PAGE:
The state will make jabs compulsory for all staff and workers at state and private schools, childcare workers, prisons and airports.

“Workers in the designated high-risk settings will be required to have at least one vaccination dose by December 17 and be fully vaccinated by January 23,” Ms Palaszczuk posted on her Twitter page.

‘Too early’: West Australia’s border reopening plans remain unchanged

West Australian premier Mark McGowan says it is “too early” to be considering any drastic changes to the state’s border reopening plan, despite the new Omicron Covid variant landing on our shores.

After 20 months of border closures and Covid chaos, Australians were promised this year would be different – but new variant Omicron is threatening to derail everything yet again.

With less than a month to go until Christmas, and 17 days until the Queensland border is scheduled to reopen, road maps have been thrown into disarray.

Prime Minister Scott Morrison last night announced a 14-day pause to the next step of safely reopening the country’s borders, which was due to take place on December 1. Now Aussies hoping to be reunited with family interstate for Christmas are anxiously waiting to see what will happen with state borders.

Mr McGowan said the state will hit 80 per cent full vaccination by the end of next week, meaning the reopening for late January or early February will be set shortly after.

But with the development of the Omicron variant around the world, and five cases already identified in Australia, Mr McGowan dodged questions around whether there would be changes to his state’s reopening plan.

“I don’t know what’s going to happen with Omicron,” McGowan said on Monday.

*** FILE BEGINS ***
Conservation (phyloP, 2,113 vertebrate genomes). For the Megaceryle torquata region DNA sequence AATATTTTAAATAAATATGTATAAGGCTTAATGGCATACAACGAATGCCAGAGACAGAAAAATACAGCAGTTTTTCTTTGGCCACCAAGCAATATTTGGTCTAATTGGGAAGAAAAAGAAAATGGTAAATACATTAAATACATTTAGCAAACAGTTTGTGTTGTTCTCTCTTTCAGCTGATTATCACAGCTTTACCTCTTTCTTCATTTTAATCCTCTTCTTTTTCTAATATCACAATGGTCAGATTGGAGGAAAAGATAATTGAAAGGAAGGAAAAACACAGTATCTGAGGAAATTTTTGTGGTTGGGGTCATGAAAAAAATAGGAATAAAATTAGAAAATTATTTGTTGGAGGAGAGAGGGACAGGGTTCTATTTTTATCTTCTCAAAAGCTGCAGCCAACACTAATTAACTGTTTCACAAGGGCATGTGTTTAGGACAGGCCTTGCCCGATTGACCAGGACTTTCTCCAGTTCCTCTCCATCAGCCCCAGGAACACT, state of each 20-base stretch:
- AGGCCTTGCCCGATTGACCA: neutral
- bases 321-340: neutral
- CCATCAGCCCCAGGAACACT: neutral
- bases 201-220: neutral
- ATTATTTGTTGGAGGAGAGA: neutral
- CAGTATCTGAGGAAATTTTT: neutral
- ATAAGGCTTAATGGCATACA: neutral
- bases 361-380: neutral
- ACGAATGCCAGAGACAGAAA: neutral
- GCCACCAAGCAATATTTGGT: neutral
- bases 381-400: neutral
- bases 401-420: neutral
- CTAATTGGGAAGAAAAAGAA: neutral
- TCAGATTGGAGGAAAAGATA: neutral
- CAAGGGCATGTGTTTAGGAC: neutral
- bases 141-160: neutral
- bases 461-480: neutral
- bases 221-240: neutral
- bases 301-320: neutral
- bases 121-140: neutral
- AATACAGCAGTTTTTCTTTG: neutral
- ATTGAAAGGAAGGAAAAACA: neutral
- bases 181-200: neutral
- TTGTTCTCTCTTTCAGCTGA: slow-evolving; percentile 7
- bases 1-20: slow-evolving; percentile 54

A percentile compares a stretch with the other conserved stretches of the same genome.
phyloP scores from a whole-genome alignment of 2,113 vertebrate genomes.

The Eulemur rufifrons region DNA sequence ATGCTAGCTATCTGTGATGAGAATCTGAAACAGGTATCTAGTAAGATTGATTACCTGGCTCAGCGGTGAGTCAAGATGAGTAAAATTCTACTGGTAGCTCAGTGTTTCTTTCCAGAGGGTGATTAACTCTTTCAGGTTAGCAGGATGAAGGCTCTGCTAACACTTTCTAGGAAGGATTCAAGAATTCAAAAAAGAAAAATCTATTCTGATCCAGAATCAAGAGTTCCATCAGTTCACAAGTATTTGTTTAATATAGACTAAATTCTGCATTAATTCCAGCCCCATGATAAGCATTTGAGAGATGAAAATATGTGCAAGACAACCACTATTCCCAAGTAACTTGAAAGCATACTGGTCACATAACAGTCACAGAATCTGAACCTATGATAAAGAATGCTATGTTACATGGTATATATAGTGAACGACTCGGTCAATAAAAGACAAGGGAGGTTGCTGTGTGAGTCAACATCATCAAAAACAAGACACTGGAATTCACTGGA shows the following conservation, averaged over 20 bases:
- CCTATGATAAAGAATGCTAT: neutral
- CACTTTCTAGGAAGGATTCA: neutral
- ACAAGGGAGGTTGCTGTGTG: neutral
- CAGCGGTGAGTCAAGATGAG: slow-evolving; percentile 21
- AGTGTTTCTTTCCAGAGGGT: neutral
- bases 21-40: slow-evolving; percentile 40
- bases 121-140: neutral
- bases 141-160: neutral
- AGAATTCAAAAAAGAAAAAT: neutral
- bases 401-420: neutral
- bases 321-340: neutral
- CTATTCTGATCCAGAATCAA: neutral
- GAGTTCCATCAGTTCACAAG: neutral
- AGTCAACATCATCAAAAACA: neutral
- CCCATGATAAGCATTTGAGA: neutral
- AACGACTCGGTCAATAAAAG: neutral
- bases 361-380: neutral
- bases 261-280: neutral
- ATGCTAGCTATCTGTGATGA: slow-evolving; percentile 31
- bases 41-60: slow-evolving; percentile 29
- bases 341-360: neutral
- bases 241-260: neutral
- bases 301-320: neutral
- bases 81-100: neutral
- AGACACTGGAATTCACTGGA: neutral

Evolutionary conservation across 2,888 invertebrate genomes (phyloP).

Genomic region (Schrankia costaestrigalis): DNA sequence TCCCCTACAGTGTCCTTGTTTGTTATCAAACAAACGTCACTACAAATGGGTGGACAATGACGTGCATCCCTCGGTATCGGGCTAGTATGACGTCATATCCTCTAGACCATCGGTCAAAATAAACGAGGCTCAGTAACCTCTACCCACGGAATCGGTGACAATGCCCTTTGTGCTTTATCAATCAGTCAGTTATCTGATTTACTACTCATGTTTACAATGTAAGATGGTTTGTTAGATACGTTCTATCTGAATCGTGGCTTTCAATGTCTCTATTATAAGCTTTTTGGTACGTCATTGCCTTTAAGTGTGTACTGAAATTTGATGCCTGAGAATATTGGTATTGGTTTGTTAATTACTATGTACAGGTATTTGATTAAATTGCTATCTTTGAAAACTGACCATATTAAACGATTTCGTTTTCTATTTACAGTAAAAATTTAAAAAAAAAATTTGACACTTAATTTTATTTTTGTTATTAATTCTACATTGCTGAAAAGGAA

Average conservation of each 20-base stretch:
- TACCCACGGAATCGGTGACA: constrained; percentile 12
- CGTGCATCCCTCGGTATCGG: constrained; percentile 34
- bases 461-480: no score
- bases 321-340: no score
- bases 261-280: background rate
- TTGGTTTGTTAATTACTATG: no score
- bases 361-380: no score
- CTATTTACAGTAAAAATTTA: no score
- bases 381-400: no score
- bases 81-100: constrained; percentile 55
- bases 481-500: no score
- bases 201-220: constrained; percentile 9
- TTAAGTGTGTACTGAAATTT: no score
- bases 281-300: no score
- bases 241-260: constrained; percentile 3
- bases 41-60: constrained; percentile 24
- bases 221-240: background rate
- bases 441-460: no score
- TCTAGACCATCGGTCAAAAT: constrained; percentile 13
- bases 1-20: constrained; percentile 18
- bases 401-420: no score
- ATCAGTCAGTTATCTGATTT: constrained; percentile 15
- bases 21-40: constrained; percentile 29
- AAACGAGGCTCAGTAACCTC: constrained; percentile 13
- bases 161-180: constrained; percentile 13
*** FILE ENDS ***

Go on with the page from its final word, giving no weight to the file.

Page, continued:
“Omicron didn’t exist until three days ago.

“I’m having a national cabinet meeting tomorrow with the prime minister and the other premiers and we’ll just see what they have to say,” McGowan said. “It may well be that Omicron spreads more rapidly but is not any more lethal, and therefore we can proceed as planned.”

Mr McGowan, who overnight listed South Australia as ‘low risk’ — meaning that because the neighbouring state has seen a small spike in cases, visitors who have landed on or after 23 November will be required to self isolate for 14 days and be tested “immediately” and at day 12.

Mr McGowan said that while the measure with SA is taking an “abundance of caution” he is confident his state will achieve its target of 90 per cent of people aged 12 and over becoming fully vaccinated.

Unclear if Australia’s domestic borders will change amid Omicron variant

Home Affairs Minister Karen Andrews artfully dodged questions about Christmas domestic borders when asked specifically if Australians should be worried about their summer holidays on ABC TV this morning,.

“I think we have all got to be conscious as we continue to live and work in the Covid environment that things may happen from time to time which will mean a particular course of action needs to be taken,” she said.

“We’ve seen an example of that in relation to the Omicron variant, where the federal government has taken the decision to pause the reopening of our borders for 14 days. The national plan made it very clear that at times, there would be decisions that would need to be taken, that might change a number of settings.

“[State borders closures are] a matter for the state and territory governments to determine. We have been very keen federally to focus on the international borders, because that’s our key responsibility.

“It has been a very measured response from everyone here in Australia. And that’s very positive.”

Aussie border plan delayed

Just 48 hours before Australia was due to reopen borders to international skilled and student cohorts, as well as humanitarian, working holiday maker and provisional family visa holders, Scott Morrison announced on the basis of medical advice provided by the Chief Medical Officer of Australia, Professor Paul Kelly, the National Security Committee was forced to make the snap decision to delay Australia’s reopening from December 1 to December 15.